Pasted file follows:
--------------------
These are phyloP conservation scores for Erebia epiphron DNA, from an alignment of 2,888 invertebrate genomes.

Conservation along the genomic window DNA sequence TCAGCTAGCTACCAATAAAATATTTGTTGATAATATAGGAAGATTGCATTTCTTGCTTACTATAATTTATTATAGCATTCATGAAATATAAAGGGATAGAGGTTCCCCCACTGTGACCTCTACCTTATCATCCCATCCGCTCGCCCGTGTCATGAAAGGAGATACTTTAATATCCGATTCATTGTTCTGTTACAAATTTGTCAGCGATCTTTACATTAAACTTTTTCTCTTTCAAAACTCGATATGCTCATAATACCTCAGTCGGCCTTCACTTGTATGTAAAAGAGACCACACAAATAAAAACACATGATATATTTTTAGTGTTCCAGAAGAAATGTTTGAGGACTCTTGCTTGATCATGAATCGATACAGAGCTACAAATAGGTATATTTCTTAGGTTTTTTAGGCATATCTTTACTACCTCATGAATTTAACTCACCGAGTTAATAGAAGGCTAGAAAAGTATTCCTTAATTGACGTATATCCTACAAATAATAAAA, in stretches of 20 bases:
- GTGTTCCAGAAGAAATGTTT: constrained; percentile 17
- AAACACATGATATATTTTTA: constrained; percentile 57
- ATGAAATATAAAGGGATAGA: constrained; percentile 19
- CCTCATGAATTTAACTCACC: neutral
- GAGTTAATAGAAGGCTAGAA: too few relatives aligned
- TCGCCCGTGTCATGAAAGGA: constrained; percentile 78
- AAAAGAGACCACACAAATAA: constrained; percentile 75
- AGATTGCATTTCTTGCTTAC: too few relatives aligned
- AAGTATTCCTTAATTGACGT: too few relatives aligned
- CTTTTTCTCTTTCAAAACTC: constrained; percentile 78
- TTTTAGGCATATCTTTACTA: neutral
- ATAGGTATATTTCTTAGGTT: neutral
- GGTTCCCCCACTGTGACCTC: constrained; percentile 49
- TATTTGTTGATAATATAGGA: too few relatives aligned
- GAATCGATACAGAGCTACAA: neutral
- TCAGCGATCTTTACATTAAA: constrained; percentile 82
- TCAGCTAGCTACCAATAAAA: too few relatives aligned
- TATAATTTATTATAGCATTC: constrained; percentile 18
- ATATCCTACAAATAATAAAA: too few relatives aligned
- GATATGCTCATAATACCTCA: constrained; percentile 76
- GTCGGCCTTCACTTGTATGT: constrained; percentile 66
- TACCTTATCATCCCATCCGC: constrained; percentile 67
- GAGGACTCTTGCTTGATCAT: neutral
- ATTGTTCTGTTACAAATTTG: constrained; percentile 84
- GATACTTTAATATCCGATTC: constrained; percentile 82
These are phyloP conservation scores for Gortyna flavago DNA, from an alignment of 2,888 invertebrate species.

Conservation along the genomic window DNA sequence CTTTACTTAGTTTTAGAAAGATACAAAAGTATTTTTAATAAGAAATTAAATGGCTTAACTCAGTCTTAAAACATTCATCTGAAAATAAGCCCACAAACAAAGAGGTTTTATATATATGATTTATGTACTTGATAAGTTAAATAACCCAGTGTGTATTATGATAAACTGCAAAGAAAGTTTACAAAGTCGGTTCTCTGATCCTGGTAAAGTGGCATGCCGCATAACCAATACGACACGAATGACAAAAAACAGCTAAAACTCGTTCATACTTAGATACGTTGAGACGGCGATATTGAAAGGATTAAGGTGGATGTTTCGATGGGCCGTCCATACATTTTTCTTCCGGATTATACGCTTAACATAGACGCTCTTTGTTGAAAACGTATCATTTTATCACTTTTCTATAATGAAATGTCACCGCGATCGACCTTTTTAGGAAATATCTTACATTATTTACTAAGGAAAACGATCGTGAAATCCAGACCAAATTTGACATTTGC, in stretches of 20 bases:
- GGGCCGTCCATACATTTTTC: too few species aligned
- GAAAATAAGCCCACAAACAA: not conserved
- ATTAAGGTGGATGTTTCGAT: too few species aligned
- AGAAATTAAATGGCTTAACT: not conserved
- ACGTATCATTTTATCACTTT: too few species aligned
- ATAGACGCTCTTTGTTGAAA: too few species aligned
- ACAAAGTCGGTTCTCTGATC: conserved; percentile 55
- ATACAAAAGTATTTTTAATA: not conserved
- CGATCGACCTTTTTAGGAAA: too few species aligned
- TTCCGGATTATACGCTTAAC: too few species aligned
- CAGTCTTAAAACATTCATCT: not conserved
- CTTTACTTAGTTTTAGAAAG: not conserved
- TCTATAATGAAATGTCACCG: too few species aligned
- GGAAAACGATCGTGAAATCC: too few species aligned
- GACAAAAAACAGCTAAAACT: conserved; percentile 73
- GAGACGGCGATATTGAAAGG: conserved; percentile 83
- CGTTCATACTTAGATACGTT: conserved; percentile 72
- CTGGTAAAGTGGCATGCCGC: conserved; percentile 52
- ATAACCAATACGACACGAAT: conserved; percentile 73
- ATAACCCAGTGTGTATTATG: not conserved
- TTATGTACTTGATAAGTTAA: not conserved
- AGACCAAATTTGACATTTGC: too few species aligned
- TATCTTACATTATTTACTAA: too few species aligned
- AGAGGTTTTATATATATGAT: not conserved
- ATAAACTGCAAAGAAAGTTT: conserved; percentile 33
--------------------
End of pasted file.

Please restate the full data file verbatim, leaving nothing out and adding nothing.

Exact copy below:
These are phyloP conservation scores for Erebia epiphron DNA, from an alignment of 2,888 invertebrate genomes.

Conservation along the genomic window DNA sequence TCAGCTAGCTACCAATAAAATATTTGTTGATAATATAGGAAGATTGCATTTCTTGCTTACTATAATTTATTATAGCATTCATGAAATATAAAGGGATAGAGGTTCCCCCACTGTGACCTCTACCTTATCATCCCATCCGCTCGCCCGTGTCATGAAAGGAGATACTTTAATATCCGATTCATTGTTCTGTTACAAATTTGTCAGCGATCTTTACATTAAACTTTTTCTCTTTCAAAACTCGATATGCTCATAATACCTCAGTCGGCCTTCACTTGTATGTAAAAGAGACCACACAAATAAAAACACATGATATATTTTTAGTGTTCCAGAAGAAATGTTTGAGGACTCTTGCTTGATCATGAATCGATACAGAGCTACAAATAGGTATATTTCTTAGGTTTTTTAGGCATATCTTTACTACCTCATGAATTTAACTCACCGAGTTAATAGAAGGCTAGAAAAGTATTCCTTAATTGACGTATATCCTACAAATAATAAAA, in stretches of 20 bases:
- GTGTTCCAGAAGAAATGTTT: constrained; percentile 17
- AAACACATGATATATTTTTA: constrained; percentile 57
- ATGAAATATAAAGGGATAGA: constrained; percentile 19
- CCTCATGAATTTAACTCACC: neutral
- GAGTTAATAGAAGGCTAGAA: too few relatives aligned
- TCGCCCGTGTCATGAAAGGA: constrained; percentile 78
- AAAAGAGACCACACAAATAA: constrained; percentile 75
- AGATTGCATTTCTTGCTTAC: too few relatives aligned
- AAGTATTCCTTAATTGACGT: too few relatives aligned
- CTTTTTCTCTTTCAAAACTC: constrained; percentile 78
- TTTTAGGCATATCTTTACTA: neutral
- ATAGGTATATTTCTTAGGTT: neutral
- GGTTCCCCCACTGTGACCTC: constrained; percentile 49
- TATTTGTTGATAATATAGGA: too few relatives aligned
- GAATCGATACAGAGCTACAA: neutral
- TCAGCGATCTTTACATTAAA: constrained; percentile 82
- TCAGCTAGCTACCAATAAAA: too few relatives aligned
- TATAATTTATTATAGCATTC: constrained; percentile 18
- ATATCCTACAAATAATAAAA: too few relatives aligned
- GATATGCTCATAATACCTCA: constrained; percentile 76
- GTCGGCCTTCACTTGTATGT: constrained; percentile 66
- TACCTTATCATCCCATCCGC: constrained; percentile 67
- GAGGACTCTTGCTTGATCAT: neutral
- ATTGTTCTGTTACAAATTTG: constrained; percentile 84
- GATACTTTAATATCCGATTC: constrained; percentile 82
These are phyloP conservation scores for Gortyna flavago DNA, from an alignment of 2,888 invertebrate species.

Conservation along the genomic window DNA sequence CTTTACTTAGTTTTAGAAAGATACAAAAGTATTTTTAATAAGAAATTAAATGGCTTAACTCAGTCTTAAAACATTCATCTGAAAATAAGCCCACAAACAAAGAGGTTTTATATATATGATTTATGTACTTGATAAGTTAAATAACCCAGTGTGTATTATGATAAACTGCAAAGAAAGTTTACAAAGTCGGTTCTCTGATCCTGGTAAAGTGGCATGCCGCATAACCAATACGACACGAATGACAAAAAACAGCTAAAACTCGTTCATACTTAGATACGTTGAGACGGCGATATTGAAAGGATTAAGGTGGATGTTTCGATGGGCCGTCCATACATTTTTCTTCCGGATTATACGCTTAACATAGACGCTCTTTGTTGAAAACGTATCATTTTATCACTTTTCTATAATGAAATGTCACCGCGATCGACCTTTTTAGGAAATATCTTACATTATTTACTAAGGAAAACGATCGTGAAATCCAGACCAAATTTGACATTTGC, in stretches of 20 bases:
- GGGCCGTCCATACATTTTTC: too few species aligned
- GAAAATAAGCCCACAAACAA: not conserved
- ATTAAGGTGGATGTTTCGAT: too few species aligned
- AGAAATTAAATGGCTTAACT: not conserved
- ACGTATCATTTTATCACTTT: too few species aligned
- ATAGACGCTCTTTGTTGAAA: too few species aligned
- ACAAAGTCGGTTCTCTGATC: conserved; percentile 55
- ATACAAAAGTATTTTTAATA: not conserved
- CGATCGACCTTTTTAGGAAA: too few species aligned
- TTCCGGATTATACGCTTAAC: too few species aligned
- CAGTCTTAAAACATTCATCT: not conserved
- CTTTACTTAGTTTTAGAAAG: not conserved
- TCTATAATGAAATGTCACCG: too few species aligned
- GGAAAACGATCGTGAAATCC: too few species aligned
- GACAAAAAACAGCTAAAACT: conserved; percentile 73
- GAGACGGCGATATTGAAAGG: conserved; percentile 83
- CGTTCATACTTAGATACGTT: conserved; percentile 72
- CTGGTAAAGTGGCATGCCGC: conserved; percentile 52
- ATAACCAATACGACACGAAT: conserved; percentile 73
- ATAACCCAGTGTGTATTATG: not conserved
- TTATGTACTTGATAAGTTAA: not conserved
- AGACCAAATTTGACATTTGC: too few species aligned
- TATCTTACATTATTTACTAA: too few species aligned
- AGAGGTTTTATATATATGAT: not conserved
- ATAAACTGCAAAGAAAGTTT: conserved; percentile 33